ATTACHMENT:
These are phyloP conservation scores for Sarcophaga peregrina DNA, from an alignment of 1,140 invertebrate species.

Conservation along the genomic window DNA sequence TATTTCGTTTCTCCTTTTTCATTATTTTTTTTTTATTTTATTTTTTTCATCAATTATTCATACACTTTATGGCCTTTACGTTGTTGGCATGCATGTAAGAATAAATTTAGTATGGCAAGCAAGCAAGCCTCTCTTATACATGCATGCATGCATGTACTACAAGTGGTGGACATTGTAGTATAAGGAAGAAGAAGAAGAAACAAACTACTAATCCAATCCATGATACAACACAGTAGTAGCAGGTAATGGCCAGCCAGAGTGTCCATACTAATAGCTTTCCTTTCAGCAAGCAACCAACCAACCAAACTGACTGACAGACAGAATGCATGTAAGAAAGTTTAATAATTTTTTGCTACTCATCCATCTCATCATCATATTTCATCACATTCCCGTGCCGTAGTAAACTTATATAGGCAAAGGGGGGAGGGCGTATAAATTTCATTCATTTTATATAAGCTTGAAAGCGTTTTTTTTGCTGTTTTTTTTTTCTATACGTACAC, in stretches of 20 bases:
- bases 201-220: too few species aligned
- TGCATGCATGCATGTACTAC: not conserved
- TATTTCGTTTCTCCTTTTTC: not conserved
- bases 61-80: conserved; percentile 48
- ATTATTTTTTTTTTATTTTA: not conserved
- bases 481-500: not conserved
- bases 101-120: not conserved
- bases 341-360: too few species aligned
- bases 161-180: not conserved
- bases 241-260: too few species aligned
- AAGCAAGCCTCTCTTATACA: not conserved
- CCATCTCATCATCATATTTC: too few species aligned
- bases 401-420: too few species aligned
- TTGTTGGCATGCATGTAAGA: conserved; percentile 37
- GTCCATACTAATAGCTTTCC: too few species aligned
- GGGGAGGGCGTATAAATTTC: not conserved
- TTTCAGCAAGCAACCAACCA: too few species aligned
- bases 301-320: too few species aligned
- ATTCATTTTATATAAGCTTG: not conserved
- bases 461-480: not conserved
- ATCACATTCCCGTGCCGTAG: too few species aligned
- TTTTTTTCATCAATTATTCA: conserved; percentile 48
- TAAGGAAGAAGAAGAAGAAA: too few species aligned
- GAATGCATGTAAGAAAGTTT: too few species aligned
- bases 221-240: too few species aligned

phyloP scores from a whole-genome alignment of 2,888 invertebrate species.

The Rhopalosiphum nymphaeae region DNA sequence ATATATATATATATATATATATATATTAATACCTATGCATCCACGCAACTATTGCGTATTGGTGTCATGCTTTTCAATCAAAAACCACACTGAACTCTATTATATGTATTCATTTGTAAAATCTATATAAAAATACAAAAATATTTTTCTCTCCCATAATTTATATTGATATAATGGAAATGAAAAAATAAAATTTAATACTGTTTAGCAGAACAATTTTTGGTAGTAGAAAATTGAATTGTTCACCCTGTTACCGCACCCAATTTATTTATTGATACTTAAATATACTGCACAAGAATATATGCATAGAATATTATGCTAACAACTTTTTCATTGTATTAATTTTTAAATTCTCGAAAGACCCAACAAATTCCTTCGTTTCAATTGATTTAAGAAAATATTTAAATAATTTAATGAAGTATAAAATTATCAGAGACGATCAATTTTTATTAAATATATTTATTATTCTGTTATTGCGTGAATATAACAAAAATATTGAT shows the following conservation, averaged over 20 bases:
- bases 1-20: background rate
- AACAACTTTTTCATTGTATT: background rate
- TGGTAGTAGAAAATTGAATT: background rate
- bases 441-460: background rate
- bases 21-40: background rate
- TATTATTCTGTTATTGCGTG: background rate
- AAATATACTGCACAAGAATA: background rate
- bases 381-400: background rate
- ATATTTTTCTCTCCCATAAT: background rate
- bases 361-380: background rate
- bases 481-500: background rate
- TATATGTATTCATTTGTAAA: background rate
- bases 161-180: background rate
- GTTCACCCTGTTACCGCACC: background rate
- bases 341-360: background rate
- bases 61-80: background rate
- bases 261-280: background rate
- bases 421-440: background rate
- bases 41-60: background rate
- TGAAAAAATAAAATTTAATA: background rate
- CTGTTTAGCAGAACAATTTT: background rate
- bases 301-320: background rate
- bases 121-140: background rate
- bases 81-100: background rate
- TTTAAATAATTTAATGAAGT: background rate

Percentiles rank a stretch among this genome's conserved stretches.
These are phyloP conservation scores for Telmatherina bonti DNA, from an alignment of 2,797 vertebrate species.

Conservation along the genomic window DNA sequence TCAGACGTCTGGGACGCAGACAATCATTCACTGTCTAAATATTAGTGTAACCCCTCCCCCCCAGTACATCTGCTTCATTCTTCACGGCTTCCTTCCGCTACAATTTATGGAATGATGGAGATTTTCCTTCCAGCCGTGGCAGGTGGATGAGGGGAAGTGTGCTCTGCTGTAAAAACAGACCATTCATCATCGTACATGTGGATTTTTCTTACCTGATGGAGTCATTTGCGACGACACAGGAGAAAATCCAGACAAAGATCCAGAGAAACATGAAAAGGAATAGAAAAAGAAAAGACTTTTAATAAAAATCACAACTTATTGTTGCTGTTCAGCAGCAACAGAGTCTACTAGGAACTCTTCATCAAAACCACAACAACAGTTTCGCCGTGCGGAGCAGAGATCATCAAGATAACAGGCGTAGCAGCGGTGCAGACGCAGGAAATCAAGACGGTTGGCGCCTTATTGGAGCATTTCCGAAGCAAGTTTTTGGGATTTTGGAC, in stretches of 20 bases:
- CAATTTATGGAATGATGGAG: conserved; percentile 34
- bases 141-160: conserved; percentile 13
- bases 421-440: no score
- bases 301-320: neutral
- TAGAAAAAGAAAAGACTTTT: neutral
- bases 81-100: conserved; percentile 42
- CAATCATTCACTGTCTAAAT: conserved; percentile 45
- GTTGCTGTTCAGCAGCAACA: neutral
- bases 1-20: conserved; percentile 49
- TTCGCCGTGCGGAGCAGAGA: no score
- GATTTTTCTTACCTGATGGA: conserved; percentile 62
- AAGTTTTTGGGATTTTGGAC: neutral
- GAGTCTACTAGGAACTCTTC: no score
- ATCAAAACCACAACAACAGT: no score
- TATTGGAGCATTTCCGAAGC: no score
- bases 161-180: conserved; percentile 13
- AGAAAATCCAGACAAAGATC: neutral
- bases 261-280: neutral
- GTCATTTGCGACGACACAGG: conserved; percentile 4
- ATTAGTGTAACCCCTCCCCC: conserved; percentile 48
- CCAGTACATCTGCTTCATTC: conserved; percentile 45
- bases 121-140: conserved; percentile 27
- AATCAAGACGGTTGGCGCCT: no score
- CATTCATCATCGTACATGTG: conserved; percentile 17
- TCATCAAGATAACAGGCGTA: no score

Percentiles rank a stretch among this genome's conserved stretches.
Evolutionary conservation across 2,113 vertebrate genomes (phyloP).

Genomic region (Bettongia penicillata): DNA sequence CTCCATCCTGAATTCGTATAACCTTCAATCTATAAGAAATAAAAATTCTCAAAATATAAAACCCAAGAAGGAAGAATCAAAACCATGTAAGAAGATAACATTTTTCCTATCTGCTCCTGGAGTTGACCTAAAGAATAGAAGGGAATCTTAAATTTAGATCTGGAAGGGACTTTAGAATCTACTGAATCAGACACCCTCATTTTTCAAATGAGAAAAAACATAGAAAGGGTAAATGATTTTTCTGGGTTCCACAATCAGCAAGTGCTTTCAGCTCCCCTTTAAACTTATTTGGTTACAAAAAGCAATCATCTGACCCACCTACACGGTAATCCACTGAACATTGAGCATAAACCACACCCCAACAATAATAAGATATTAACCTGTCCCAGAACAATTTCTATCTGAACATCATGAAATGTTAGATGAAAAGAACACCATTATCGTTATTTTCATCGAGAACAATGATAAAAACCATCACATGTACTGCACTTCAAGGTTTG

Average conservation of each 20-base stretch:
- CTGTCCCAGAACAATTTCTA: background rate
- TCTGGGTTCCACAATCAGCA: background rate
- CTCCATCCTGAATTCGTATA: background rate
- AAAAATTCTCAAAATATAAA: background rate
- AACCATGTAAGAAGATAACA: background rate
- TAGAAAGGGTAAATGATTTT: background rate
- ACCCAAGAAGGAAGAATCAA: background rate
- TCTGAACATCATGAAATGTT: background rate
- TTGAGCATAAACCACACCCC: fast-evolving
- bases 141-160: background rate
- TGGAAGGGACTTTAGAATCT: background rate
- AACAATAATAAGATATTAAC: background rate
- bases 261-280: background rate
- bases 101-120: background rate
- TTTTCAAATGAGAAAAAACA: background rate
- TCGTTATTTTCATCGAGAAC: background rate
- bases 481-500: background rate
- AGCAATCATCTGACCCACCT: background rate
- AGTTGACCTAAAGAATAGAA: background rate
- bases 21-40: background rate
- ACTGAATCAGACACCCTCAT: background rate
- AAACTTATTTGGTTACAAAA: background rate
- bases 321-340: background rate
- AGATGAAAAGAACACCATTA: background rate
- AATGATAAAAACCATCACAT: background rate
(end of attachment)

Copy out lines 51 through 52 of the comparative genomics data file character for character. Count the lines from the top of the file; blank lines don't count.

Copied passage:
- bases 301-320: background rate
- bases 121-140: background rate